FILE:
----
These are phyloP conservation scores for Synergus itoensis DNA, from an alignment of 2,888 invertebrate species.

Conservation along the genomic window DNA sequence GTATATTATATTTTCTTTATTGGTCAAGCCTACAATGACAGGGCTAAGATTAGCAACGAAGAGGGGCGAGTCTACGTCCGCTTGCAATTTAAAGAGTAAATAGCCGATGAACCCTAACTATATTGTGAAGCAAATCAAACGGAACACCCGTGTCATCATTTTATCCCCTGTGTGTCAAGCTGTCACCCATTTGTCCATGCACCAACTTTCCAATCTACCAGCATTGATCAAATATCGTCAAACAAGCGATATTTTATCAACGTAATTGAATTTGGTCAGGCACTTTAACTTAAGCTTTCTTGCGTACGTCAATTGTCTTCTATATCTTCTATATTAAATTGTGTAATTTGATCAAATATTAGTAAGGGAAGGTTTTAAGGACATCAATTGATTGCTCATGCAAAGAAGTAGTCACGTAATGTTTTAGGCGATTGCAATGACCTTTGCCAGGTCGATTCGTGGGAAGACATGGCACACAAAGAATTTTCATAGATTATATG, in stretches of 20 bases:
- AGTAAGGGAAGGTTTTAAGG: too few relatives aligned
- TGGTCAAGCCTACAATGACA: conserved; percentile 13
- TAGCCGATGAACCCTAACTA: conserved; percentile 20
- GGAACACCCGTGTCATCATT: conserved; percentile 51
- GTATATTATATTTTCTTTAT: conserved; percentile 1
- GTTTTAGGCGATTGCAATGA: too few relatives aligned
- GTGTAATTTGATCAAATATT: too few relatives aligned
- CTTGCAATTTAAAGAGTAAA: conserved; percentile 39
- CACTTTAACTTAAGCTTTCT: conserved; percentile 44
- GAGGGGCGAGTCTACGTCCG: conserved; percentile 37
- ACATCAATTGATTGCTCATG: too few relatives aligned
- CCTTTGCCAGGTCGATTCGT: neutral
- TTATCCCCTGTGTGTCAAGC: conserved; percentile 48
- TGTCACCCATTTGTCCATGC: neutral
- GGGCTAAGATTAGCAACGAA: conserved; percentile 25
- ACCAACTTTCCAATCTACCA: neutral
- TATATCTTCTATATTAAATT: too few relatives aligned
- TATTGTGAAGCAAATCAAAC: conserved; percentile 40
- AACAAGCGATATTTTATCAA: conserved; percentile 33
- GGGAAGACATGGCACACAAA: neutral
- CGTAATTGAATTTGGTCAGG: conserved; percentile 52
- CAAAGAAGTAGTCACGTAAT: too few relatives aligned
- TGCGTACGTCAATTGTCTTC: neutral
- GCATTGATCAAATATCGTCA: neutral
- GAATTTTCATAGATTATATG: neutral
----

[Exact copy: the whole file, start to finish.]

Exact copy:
These are phyloP conservation scores for Synergus itoensis DNA, from an alignment of 2,888 invertebrate species.

Conservation along the genomic window DNA sequence GTATATTATATTTTCTTTATTGGTCAAGCCTACAATGACAGGGCTAAGATTAGCAACGAAGAGGGGCGAGTCTACGTCCGCTTGCAATTTAAAGAGTAAATAGCCGATGAACCCTAACTATATTGTGAAGCAAATCAAACGGAACACCCGTGTCATCATTTTATCCCCTGTGTGTCAAGCTGTCACCCATTTGTCCATGCACCAACTTTCCAATCTACCAGCATTGATCAAATATCGTCAAACAAGCGATATTTTATCAACGTAATTGAATTTGGTCAGGCACTTTAACTTAAGCTTTCTTGCGTACGTCAATTGTCTTCTATATCTTCTATATTAAATTGTGTAATTTGATCAAATATTAGTAAGGGAAGGTTTTAAGGACATCAATTGATTGCTCATGCAAAGAAGTAGTCACGTAATGTTTTAGGCGATTGCAATGACCTTTGCCAGGTCGATTCGTGGGAAGACATGGCACACAAAGAATTTTCATAGATTATATG, in stretches of 20 bases:
- AGTAAGGGAAGGTTTTAAGG: too few relatives aligned
- TGGTCAAGCCTACAATGACA: conserved; percentile 13
- TAGCCGATGAACCCTAACTA: conserved; percentile 20
- GGAACACCCGTGTCATCATT: conserved; percentile 51
- GTATATTATATTTTCTTTAT: conserved; percentile 1
- GTTTTAGGCGATTGCAATGA: too few relatives aligned
- GTGTAATTTGATCAAATATT: too few relatives aligned
- CTTGCAATTTAAAGAGTAAA: conserved; percentile 39
- CACTTTAACTTAAGCTTTCT: conserved; percentile 44
- GAGGGGCGAGTCTACGTCCG: conserved; percentile 37
- ACATCAATTGATTGCTCATG: too few relatives aligned
- CCTTTGCCAGGTCGATTCGT: neutral
- TTATCCCCTGTGTGTCAAGC: conserved; percentile 48
- TGTCACCCATTTGTCCATGC: neutral
- GGGCTAAGATTAGCAACGAA: conserved; percentile 25
- ACCAACTTTCCAATCTACCA: neutral
- TATATCTTCTATATTAAATT: too few relatives aligned
- TATTGTGAAGCAAATCAAAC: conserved; percentile 40
- AACAAGCGATATTTTATCAA: conserved; percentile 33
- GGGAAGACATGGCACACAAA: neutral
- CGTAATTGAATTTGGTCAGG: conserved; percentile 52
- CAAAGAAGTAGTCACGTAAT: too few relatives aligned
- TGCGTACGTCAATTGTCTTC: neutral
- GCATTGATCAAATATCGTCA: neutral
- GAATTTTCATAGATTATATG: neutral